Three steps to increase the value of your practice

As someone who has sold his registered investment advisory firm to private equity not once, but twice, plus having purchased or merged with a dozen other advisory firms in the past few years, I’ve learned a few things about how to increase the value of a practice. Here are three steps to consider.

The first thing you want to do is to reduce client attrition. Most advisers will say they retain 99% of their clients each year, but from the data I’ve analyzed, it’s much less than that. The reality is, the more a firm can show that their clients remain loyal, the more profitable that firm will be.

Take a moment to reflect on the lifetime value of a client. Consider a 60-year-old couple with a $1 million account balance and fees of 1%. That client provides $10,000 per year in revenue and could continue to pay that amount for the next 30 years. True, the clients may be taking some income from the account each year, but market performance should be able to offset whatever they are pulling from their accounts. No matter what type of valuation formula one uses, it works out to be a significant amount.

The second thing you can do to increase the value of your practice is to show that you are adding more clients than you are losing (which is not the case for most RIAs). The typical adviser has only experienced AUM growth the past decade because of market performance and not via the addition of new clients.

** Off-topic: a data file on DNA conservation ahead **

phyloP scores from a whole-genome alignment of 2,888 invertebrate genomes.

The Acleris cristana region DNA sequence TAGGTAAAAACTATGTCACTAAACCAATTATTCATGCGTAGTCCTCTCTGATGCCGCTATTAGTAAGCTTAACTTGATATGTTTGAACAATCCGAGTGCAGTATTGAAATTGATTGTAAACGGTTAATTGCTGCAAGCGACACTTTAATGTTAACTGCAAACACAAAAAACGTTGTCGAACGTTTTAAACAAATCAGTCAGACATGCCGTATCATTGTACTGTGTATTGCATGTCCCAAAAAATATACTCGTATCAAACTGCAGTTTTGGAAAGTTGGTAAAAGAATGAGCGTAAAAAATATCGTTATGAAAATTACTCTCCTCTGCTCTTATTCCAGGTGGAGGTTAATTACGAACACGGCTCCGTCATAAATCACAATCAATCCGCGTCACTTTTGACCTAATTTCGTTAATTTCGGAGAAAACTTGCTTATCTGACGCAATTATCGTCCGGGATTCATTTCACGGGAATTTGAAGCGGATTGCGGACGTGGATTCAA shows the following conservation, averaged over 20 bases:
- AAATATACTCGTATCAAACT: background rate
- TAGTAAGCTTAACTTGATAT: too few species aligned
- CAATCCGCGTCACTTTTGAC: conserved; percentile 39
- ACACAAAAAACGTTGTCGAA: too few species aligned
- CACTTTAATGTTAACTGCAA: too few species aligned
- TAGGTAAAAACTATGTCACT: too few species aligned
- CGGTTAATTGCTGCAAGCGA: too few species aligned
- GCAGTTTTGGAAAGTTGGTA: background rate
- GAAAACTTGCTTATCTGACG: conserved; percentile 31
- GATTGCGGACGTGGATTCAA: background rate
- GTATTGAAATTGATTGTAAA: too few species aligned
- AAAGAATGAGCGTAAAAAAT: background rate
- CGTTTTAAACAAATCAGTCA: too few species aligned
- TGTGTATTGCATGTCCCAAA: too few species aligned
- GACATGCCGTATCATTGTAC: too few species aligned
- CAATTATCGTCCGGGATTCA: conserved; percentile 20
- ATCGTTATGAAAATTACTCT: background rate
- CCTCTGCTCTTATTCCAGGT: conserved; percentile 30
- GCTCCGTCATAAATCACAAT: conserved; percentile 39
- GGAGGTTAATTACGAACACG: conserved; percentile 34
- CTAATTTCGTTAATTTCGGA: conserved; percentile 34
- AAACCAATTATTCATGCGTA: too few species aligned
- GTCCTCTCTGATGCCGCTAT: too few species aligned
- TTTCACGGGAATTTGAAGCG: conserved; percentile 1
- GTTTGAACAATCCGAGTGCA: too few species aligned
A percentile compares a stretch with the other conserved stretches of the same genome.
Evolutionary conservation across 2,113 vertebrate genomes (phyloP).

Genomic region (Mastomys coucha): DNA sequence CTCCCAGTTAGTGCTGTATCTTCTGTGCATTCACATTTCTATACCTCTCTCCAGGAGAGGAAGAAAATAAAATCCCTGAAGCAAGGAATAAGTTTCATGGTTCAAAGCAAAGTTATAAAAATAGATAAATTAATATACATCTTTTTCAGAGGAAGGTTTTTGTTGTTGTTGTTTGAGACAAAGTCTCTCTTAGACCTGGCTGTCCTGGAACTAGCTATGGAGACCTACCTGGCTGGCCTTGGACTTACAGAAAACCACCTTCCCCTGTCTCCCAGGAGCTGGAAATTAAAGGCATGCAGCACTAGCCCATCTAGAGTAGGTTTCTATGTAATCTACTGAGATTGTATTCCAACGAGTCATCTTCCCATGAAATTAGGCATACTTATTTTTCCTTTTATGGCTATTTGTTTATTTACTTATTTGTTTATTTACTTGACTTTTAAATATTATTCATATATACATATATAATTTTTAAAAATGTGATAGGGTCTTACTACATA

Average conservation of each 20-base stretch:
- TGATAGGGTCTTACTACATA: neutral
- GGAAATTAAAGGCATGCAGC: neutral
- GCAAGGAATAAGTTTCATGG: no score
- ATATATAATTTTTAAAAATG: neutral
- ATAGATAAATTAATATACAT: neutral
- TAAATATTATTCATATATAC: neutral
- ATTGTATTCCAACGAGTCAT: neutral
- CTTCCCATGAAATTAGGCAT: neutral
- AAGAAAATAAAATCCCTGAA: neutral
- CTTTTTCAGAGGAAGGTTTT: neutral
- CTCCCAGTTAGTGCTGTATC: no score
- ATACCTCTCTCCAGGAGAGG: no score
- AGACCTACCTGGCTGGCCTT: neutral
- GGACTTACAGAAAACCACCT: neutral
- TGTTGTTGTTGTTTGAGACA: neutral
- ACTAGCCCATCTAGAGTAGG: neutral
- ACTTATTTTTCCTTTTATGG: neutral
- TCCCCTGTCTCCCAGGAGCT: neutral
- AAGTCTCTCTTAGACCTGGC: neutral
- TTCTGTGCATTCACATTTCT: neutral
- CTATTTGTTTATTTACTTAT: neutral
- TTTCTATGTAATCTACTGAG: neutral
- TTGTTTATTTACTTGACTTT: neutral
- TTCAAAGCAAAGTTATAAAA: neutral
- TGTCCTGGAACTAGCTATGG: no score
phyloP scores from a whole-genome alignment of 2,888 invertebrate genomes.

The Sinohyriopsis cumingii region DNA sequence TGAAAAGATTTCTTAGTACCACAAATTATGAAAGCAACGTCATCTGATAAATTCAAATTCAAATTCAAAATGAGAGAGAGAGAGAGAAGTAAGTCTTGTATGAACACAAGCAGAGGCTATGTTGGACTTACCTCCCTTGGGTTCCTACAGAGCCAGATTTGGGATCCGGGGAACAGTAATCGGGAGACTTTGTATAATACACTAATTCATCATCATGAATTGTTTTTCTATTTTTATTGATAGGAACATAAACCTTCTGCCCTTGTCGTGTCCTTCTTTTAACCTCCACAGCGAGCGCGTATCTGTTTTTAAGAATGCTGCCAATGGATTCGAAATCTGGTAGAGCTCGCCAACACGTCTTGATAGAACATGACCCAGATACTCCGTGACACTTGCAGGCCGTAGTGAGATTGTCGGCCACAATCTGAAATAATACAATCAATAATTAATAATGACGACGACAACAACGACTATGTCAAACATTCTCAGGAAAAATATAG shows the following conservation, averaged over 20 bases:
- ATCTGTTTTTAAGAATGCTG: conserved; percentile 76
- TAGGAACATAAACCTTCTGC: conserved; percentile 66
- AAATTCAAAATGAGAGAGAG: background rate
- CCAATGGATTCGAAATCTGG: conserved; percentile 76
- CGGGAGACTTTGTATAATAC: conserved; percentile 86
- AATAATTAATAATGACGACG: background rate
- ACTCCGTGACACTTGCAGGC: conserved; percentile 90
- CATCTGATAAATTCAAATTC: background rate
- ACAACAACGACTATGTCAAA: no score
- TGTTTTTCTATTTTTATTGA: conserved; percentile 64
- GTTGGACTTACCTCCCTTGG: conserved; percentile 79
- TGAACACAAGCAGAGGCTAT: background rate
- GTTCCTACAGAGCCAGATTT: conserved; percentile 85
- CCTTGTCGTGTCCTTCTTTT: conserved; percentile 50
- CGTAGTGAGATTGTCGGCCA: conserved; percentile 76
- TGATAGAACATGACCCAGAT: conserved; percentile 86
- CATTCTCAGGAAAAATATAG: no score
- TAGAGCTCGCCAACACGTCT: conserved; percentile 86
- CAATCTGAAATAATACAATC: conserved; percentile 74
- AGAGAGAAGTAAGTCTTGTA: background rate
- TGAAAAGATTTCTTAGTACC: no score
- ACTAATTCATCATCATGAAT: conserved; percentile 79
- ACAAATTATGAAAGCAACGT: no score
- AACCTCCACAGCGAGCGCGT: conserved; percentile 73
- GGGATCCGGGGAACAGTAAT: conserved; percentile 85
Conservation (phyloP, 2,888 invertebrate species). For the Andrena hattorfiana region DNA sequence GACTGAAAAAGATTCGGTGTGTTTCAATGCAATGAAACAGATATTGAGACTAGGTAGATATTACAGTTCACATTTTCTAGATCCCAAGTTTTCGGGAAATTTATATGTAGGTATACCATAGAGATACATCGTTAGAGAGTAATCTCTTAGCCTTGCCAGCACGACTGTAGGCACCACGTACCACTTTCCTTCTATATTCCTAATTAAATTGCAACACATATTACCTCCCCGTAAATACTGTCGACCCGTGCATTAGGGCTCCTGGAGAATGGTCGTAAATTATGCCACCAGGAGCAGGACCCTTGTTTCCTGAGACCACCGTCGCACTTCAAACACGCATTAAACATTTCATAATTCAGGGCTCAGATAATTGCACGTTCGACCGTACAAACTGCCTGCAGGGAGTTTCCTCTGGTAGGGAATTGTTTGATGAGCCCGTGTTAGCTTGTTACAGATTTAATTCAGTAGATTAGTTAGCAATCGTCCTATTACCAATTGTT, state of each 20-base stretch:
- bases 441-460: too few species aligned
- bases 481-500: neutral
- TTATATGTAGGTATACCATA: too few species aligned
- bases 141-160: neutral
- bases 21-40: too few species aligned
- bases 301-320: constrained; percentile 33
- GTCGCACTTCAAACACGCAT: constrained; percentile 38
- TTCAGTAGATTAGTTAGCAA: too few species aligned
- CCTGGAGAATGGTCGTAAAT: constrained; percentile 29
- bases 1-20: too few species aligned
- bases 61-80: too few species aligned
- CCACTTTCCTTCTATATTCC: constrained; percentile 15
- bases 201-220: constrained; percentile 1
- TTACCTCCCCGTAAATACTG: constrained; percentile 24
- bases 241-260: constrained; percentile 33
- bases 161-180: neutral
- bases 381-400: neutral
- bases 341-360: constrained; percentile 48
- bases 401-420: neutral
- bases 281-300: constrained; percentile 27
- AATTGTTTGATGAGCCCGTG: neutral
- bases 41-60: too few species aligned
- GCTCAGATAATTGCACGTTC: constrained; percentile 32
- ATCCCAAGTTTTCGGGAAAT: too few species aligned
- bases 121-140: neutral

If you can show that you are adding more new clients than you are losing each year, this shows that your practice both effectively markets and receives referrals, and that increases your value.

The third thing you should do is make certain that you are charging a fee that is worthy of your service. The typical adviser charges about 1% for accounts under $1 million, and slightly less for balances north of that amount. This is what consumers are willing to pay. What baffles me are the number of advisers who don’t believe in the value they bring to the client and charge fees that are way under market.

Just recently I came across an adviser who was trying to sell his practice, and his annual billing was less than 50 basis points. This would have been fine if the firm specialized in $20 million accounts. But the adviser worked with mass affluent and high-net-worth clients, and so his fees were about half of what a competitor’s fees would be.

If you find yourself with fees that are much lower than average, you might want to initiate an increase before you consider a sale or a merger. It could make a substantial difference in the value of your firm.

Lastly, even if you aren’t considering a transaction with your firm, it’s a prudent business practice to always run your shop as if it might be sold at any time. This means not only paying attention to costs, but also implementing these practices to ensure that your firm is best in class.

[More: Prospecting is the best marketing]

Scott Hanson is co-founder of Allworth Financial, formerly Hanson McClain Advisors, a fee-based RIA with $8 billion in AUM.

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